Copywriting: A Minefield of Horrid Translations

It is difficult enough to write good copy in one’s own language.

The first struggle is combining the commercial mindset with the creative mindset. Stereotypes teach us that commercial employees are down-to-earth and practical, they know what is in vogue and they know what works, they want results and they want them yesterday! And this kind of  go-getter momentum comes crashing into the crushing bore that is the creatives’ stereotype: brooding, humorless hipsters, wishing they were writing the graffiti of the next leftist revolution instead. I say, “Viva Verdi!” as long as he’s selling out theaters.

Once you are through with that struggle, you probably end up with a catch phrase laden with cultural reference and regional jargon. What sounds good in Detroit, may sound silly in South Shields, and absolutely ridiculous in Dortmund.

Take for example the way American businesses always claim to be their products, as in “We are trucking,” or the slightly tweaked “Toys “R” Us.” That sounds O.K. in English, but using object complements to advertise in other languages can sound as ridiculous as John F. Kennedy claiming to the German people that he was in fact not a man, but rather a jelly doughnut: “Ich bin ein Berliner.” A bakery claiming to be jelly doughnuts sounds equally ridiculous to a German.

Unfortunately, I cannot think of an example of universally appealing copywriting. Shakespeare was translated into just about every language and so was The Little Prince. Both of those pieces of writing are considered hip and cool the world over. Is it possible to achieve the same in a bite-size format?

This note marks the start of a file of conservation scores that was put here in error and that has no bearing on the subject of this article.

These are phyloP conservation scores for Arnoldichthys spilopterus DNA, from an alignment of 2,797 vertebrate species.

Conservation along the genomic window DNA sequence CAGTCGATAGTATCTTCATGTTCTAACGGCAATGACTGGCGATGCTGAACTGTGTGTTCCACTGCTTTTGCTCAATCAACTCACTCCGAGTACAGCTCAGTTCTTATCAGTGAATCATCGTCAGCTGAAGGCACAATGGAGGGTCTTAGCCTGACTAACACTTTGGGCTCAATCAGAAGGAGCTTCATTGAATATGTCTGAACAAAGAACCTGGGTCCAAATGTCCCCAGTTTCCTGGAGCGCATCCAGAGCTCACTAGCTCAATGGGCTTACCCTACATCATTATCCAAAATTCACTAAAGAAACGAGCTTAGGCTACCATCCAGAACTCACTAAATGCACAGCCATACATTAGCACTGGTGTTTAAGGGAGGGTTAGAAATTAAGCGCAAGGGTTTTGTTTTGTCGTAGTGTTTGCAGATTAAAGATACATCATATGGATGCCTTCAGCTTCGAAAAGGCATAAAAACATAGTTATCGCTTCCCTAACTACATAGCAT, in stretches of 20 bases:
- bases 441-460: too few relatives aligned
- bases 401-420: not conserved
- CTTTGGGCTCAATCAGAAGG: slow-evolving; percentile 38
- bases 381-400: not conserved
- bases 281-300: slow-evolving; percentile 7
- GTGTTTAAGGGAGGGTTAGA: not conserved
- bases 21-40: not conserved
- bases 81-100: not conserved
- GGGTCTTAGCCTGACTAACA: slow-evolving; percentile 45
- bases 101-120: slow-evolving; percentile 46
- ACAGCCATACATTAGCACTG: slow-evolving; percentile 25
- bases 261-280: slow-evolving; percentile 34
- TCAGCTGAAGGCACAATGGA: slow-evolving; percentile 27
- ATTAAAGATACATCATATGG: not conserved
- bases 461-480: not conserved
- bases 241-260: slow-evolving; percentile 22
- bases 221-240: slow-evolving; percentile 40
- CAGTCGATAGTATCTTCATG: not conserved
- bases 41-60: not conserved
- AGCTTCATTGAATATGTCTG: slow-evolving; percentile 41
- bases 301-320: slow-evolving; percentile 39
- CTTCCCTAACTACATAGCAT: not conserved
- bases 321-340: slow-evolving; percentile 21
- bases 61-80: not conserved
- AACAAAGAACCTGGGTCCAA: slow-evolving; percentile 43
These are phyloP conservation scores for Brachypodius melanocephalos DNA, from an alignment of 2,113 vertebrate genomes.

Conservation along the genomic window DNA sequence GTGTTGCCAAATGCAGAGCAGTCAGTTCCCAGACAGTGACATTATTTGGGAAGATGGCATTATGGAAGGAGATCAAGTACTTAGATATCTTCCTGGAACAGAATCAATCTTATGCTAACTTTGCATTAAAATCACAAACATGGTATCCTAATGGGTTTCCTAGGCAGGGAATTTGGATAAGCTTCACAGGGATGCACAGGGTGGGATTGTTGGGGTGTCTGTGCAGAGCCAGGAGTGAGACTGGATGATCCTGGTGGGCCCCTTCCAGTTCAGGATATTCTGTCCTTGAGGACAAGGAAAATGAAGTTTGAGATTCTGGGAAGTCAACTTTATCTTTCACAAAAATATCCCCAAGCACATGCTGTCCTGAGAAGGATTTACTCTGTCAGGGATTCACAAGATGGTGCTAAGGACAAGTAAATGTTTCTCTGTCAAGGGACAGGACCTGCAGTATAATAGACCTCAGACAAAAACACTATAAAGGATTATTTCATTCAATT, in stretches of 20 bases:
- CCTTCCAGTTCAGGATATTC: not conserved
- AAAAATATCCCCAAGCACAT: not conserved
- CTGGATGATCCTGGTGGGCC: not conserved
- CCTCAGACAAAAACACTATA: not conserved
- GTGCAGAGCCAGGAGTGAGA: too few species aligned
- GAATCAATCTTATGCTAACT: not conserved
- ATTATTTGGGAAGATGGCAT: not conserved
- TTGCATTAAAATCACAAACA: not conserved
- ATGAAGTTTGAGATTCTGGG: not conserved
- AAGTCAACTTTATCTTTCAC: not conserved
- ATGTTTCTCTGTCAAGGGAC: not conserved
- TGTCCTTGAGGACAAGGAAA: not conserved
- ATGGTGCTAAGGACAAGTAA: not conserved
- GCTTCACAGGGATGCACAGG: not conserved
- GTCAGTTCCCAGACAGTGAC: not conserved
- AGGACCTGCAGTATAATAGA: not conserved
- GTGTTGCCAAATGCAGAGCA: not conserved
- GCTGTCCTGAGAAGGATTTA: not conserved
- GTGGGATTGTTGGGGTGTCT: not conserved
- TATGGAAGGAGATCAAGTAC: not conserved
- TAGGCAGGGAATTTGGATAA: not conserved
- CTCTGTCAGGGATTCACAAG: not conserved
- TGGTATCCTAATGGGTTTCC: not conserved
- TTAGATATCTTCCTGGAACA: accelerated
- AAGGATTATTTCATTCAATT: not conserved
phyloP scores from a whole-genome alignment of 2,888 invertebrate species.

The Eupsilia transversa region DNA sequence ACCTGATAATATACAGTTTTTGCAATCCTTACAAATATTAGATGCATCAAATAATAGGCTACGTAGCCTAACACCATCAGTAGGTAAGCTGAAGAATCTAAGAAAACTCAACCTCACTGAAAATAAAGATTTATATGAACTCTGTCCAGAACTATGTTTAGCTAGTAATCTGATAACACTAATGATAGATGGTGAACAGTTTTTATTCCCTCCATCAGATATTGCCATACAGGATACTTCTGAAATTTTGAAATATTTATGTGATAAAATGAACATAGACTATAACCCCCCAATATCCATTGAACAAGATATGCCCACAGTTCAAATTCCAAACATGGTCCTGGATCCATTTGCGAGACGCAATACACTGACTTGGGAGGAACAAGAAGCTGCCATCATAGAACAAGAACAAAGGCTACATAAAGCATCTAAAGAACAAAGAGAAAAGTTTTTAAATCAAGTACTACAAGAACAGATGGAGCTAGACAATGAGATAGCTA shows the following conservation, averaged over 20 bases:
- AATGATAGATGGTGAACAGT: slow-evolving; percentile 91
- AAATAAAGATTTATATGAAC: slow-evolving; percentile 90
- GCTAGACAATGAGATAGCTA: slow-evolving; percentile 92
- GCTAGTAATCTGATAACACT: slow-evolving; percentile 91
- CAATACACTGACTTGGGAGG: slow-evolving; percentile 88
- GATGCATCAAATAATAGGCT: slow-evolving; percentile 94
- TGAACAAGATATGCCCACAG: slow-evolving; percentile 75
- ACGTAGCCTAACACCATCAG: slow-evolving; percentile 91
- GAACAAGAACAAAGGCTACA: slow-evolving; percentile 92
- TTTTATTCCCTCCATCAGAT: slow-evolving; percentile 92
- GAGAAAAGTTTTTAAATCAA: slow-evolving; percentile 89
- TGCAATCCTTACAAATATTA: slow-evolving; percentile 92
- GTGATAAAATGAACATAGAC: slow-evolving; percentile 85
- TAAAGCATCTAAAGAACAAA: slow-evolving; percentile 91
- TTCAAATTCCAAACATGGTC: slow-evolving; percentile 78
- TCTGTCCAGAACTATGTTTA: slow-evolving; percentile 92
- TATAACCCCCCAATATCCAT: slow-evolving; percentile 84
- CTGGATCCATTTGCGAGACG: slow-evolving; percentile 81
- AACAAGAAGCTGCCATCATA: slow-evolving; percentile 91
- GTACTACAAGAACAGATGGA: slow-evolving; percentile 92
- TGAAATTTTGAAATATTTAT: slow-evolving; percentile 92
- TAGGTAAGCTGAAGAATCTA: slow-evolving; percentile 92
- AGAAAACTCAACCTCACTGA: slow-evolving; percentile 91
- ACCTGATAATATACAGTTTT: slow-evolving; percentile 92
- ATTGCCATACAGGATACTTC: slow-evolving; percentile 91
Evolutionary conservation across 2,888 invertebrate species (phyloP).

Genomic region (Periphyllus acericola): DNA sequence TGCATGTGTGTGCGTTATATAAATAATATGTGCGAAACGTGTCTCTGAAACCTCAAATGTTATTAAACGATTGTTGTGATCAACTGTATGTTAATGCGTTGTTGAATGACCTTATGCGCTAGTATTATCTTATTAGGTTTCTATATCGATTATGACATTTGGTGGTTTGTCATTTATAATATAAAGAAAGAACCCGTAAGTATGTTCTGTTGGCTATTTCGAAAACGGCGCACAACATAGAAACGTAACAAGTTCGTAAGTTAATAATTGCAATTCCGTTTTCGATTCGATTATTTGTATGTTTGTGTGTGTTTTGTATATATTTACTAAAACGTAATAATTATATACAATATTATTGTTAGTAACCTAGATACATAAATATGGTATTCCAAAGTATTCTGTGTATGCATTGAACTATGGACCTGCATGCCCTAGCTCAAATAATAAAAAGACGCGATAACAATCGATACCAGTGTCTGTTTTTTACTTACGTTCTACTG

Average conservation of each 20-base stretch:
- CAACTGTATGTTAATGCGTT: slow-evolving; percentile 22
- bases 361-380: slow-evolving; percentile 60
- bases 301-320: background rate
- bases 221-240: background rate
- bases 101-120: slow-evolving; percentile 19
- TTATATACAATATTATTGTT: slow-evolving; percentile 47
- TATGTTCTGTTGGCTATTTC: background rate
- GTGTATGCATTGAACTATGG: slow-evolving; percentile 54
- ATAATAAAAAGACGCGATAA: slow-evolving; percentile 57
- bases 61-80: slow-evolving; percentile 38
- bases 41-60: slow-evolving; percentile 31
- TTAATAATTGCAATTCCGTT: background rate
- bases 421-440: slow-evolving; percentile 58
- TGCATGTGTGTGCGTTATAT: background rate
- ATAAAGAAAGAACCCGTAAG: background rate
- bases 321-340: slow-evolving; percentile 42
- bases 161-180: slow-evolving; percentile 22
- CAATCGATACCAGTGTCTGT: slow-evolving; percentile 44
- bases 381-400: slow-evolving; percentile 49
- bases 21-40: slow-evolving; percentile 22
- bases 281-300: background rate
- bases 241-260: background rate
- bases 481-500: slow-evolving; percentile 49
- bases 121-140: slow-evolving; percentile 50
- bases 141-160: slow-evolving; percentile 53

I think the best example of how good taste can be universal is found in the film Babette’s Feast, in which  a flamboyant French woman convinces a staunchly puritanical nordic community to try a top notch French banquet. Everyone is ecstatic following the meal although their sitting down to it took some convincing. But what she had to do to earn their trust was live among them and adopt some of their way of life.

If we apply the same concept to localization, we soon realize that it is not enough to take a catchphrase, no matter how effective it may be, from one language to the next, as is done with a simple translation. That phrase has to live within a specific language and culture in order to learn what makes its speakers tick. This process is called “transcreation,” and it is something we have mentioned before in this blog. You can read that post by clicking here.

Translation agencies not only hold the key to communicating abroad, but can also provide the local knowledge necessary to make copywriting work anywhere. Of course, costs are different from mere translation, as this is a process that involves more time and resources. Our agency explains the difference here.

At any rate, you will still find some global brands that choose to use their English copywriting the world over. This may in fact be the most effective way for them to advertise. Others may opt for a simple service, translating the meaning of their copywriting, paying little mind to their effectiveness in marketing. And others may opt for transcreation, creating a brand new image bespoke for a specific market.

Whatever their choice may be, what is most important is that companies have a clear idea of what they wish to do with their copywriting. Translation agencies are ready to share their expert advice.